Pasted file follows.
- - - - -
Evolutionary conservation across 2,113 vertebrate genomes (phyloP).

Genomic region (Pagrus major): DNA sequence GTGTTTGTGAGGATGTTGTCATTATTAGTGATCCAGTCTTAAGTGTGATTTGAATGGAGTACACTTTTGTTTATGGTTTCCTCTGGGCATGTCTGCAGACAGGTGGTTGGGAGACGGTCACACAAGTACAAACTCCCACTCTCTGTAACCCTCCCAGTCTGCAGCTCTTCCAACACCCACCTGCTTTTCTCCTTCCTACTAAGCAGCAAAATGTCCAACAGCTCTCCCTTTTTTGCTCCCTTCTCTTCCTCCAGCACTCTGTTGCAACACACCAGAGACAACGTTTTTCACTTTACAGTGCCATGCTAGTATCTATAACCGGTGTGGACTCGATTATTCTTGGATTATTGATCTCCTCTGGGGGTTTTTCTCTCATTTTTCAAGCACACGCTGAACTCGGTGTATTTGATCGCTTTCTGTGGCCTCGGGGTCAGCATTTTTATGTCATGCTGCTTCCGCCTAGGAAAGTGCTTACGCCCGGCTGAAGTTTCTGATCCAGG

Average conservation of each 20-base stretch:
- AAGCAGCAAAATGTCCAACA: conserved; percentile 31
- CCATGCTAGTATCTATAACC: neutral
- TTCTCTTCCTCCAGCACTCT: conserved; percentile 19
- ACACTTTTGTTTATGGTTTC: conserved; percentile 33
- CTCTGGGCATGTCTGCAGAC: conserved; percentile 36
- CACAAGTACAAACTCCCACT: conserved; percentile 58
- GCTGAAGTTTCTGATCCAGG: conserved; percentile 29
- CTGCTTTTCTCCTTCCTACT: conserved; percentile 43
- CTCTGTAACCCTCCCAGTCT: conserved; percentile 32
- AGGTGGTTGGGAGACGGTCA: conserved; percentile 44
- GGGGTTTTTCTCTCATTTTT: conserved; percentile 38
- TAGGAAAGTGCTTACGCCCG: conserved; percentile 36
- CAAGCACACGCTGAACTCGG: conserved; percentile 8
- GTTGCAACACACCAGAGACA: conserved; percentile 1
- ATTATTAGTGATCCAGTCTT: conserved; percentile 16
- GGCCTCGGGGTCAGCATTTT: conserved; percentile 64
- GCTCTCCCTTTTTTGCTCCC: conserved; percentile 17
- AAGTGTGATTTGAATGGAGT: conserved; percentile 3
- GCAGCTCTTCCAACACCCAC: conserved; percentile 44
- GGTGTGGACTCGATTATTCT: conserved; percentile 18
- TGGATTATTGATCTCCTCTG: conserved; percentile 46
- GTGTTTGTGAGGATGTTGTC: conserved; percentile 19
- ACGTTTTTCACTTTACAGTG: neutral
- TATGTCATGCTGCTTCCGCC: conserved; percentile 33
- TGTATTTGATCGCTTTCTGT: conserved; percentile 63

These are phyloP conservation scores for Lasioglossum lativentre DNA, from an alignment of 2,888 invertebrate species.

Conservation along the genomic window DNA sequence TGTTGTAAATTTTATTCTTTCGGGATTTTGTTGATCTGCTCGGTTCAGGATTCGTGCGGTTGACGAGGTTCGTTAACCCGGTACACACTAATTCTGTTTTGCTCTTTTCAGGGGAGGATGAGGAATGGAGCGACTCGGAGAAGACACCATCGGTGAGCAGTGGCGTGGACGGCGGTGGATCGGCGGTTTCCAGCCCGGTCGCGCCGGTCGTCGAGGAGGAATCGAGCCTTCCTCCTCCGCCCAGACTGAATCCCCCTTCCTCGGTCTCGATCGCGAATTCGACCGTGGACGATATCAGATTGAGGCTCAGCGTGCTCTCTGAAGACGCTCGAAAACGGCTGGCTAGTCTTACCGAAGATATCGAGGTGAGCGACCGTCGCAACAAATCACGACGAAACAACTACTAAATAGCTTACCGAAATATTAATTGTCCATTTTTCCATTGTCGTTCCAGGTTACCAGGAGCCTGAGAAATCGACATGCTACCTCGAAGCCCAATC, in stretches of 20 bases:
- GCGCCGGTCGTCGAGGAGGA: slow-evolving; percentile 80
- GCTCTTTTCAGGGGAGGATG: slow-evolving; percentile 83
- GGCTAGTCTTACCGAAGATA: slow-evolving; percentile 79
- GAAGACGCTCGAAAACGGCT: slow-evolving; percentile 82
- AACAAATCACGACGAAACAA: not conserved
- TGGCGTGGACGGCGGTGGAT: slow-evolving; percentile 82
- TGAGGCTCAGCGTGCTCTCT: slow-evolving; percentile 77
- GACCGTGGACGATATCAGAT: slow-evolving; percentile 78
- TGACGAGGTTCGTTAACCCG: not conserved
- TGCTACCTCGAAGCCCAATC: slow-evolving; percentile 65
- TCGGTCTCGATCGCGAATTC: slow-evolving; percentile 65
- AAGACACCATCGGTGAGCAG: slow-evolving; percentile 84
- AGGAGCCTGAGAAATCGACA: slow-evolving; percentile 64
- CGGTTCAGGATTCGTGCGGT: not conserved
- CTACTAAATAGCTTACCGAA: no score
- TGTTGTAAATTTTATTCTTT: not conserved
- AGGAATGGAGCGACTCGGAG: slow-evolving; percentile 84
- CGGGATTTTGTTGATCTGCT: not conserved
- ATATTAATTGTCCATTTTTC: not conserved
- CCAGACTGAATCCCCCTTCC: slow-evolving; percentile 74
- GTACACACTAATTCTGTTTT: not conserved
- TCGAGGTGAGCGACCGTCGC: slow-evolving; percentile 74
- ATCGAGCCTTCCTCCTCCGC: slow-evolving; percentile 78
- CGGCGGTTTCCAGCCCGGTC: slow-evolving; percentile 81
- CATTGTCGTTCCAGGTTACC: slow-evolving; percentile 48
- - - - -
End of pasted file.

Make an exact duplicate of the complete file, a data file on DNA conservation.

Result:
Evolutionary conservation across 2,113 vertebrate genomes (phyloP).

Genomic region (Pagrus major): DNA sequence GTGTTTGTGAGGATGTTGTCATTATTAGTGATCCAGTCTTAAGTGTGATTTGAATGGAGTACACTTTTGTTTATGGTTTCCTCTGGGCATGTCTGCAGACAGGTGGTTGGGAGACGGTCACACAAGTACAAACTCCCACTCTCTGTAACCCTCCCAGTCTGCAGCTCTTCCAACACCCACCTGCTTTTCTCCTTCCTACTAAGCAGCAAAATGTCCAACAGCTCTCCCTTTTTTGCTCCCTTCTCTTCCTCCAGCACTCTGTTGCAACACACCAGAGACAACGTTTTTCACTTTACAGTGCCATGCTAGTATCTATAACCGGTGTGGACTCGATTATTCTTGGATTATTGATCTCCTCTGGGGGTTTTTCTCTCATTTTTCAAGCACACGCTGAACTCGGTGTATTTGATCGCTTTCTGTGGCCTCGGGGTCAGCATTTTTATGTCATGCTGCTTCCGCCTAGGAAAGTGCTTACGCCCGGCTGAAGTTTCTGATCCAGG

Average conservation of each 20-base stretch:
- AAGCAGCAAAATGTCCAACA: conserved; percentile 31
- CCATGCTAGTATCTATAACC: neutral
- TTCTCTTCCTCCAGCACTCT: conserved; percentile 19
- ACACTTTTGTTTATGGTTTC: conserved; percentile 33
- CTCTGGGCATGTCTGCAGAC: conserved; percentile 36
- CACAAGTACAAACTCCCACT: conserved; percentile 58
- GCTGAAGTTTCTGATCCAGG: conserved; percentile 29
- CTGCTTTTCTCCTTCCTACT: conserved; percentile 43
- CTCTGTAACCCTCCCAGTCT: conserved; percentile 32
- AGGTGGTTGGGAGACGGTCA: conserved; percentile 44
- GGGGTTTTTCTCTCATTTTT: conserved; percentile 38
- TAGGAAAGTGCTTACGCCCG: conserved; percentile 36
- CAAGCACACGCTGAACTCGG: conserved; percentile 8
- GTTGCAACACACCAGAGACA: conserved; percentile 1
- ATTATTAGTGATCCAGTCTT: conserved; percentile 16
- GGCCTCGGGGTCAGCATTTT: conserved; percentile 64
- GCTCTCCCTTTTTTGCTCCC: conserved; percentile 17
- AAGTGTGATTTGAATGGAGT: conserved; percentile 3
- GCAGCTCTTCCAACACCCAC: conserved; percentile 44
- GGTGTGGACTCGATTATTCT: conserved; percentile 18
- TGGATTATTGATCTCCTCTG: conserved; percentile 46
- GTGTTTGTGAGGATGTTGTC: conserved; percentile 19
- ACGTTTTTCACTTTACAGTG: neutral
- TATGTCATGCTGCTTCCGCC: conserved; percentile 33
- TGTATTTGATCGCTTTCTGT: conserved; percentile 63

These are phyloP conservation scores for Lasioglossum lativentre DNA, from an alignment of 2,888 invertebrate species.

Conservation along the genomic window DNA sequence TGTTGTAAATTTTATTCTTTCGGGATTTTGTTGATCTGCTCGGTTCAGGATTCGTGCGGTTGACGAGGTTCGTTAACCCGGTACACACTAATTCTGTTTTGCTCTTTTCAGGGGAGGATGAGGAATGGAGCGACTCGGAGAAGACACCATCGGTGAGCAGTGGCGTGGACGGCGGTGGATCGGCGGTTTCCAGCCCGGTCGCGCCGGTCGTCGAGGAGGAATCGAGCCTTCCTCCTCCGCCCAGACTGAATCCCCCTTCCTCGGTCTCGATCGCGAATTCGACCGTGGACGATATCAGATTGAGGCTCAGCGTGCTCTCTGAAGACGCTCGAAAACGGCTGGCTAGTCTTACCGAAGATATCGAGGTGAGCGACCGTCGCAACAAATCACGACGAAACAACTACTAAATAGCTTACCGAAATATTAATTGTCCATTTTTCCATTGTCGTTCCAGGTTACCAGGAGCCTGAGAAATCGACATGCTACCTCGAAGCCCAATC, in stretches of 20 bases:
- GCGCCGGTCGTCGAGGAGGA: slow-evolving; percentile 80
- GCTCTTTTCAGGGGAGGATG: slow-evolving; percentile 83
- GGCTAGTCTTACCGAAGATA: slow-evolving; percentile 79
- GAAGACGCTCGAAAACGGCT: slow-evolving; percentile 82
- AACAAATCACGACGAAACAA: not conserved
- TGGCGTGGACGGCGGTGGAT: slow-evolving; percentile 82
- TGAGGCTCAGCGTGCTCTCT: slow-evolving; percentile 77
- GACCGTGGACGATATCAGAT: slow-evolving; percentile 78
- TGACGAGGTTCGTTAACCCG: not conserved
- TGCTACCTCGAAGCCCAATC: slow-evolving; percentile 65
- TCGGTCTCGATCGCGAATTC: slow-evolving; percentile 65
- AAGACACCATCGGTGAGCAG: slow-evolving; percentile 84
- AGGAGCCTGAGAAATCGACA: slow-evolving; percentile 64
- CGGTTCAGGATTCGTGCGGT: not conserved
- CTACTAAATAGCTTACCGAA: no score
- TGTTGTAAATTTTATTCTTT: not conserved
- AGGAATGGAGCGACTCGGAG: slow-evolving; percentile 84
- CGGGATTTTGTTGATCTGCT: not conserved
- ATATTAATTGTCCATTTTTC: not conserved
- CCAGACTGAATCCCCCTTCC: slow-evolving; percentile 74
- GTACACACTAATTCTGTTTT: not conserved
- TCGAGGTGAGCGACCGTCGC: slow-evolving; percentile 74
- ATCGAGCCTTCCTCCTCCGC: slow-evolving; percentile 78
- CGGCGGTTTCCAGCCCGGTC: slow-evolving; percentile 81
- CATTGTCGTTCCAGGTTACC: slow-evolving; percentile 48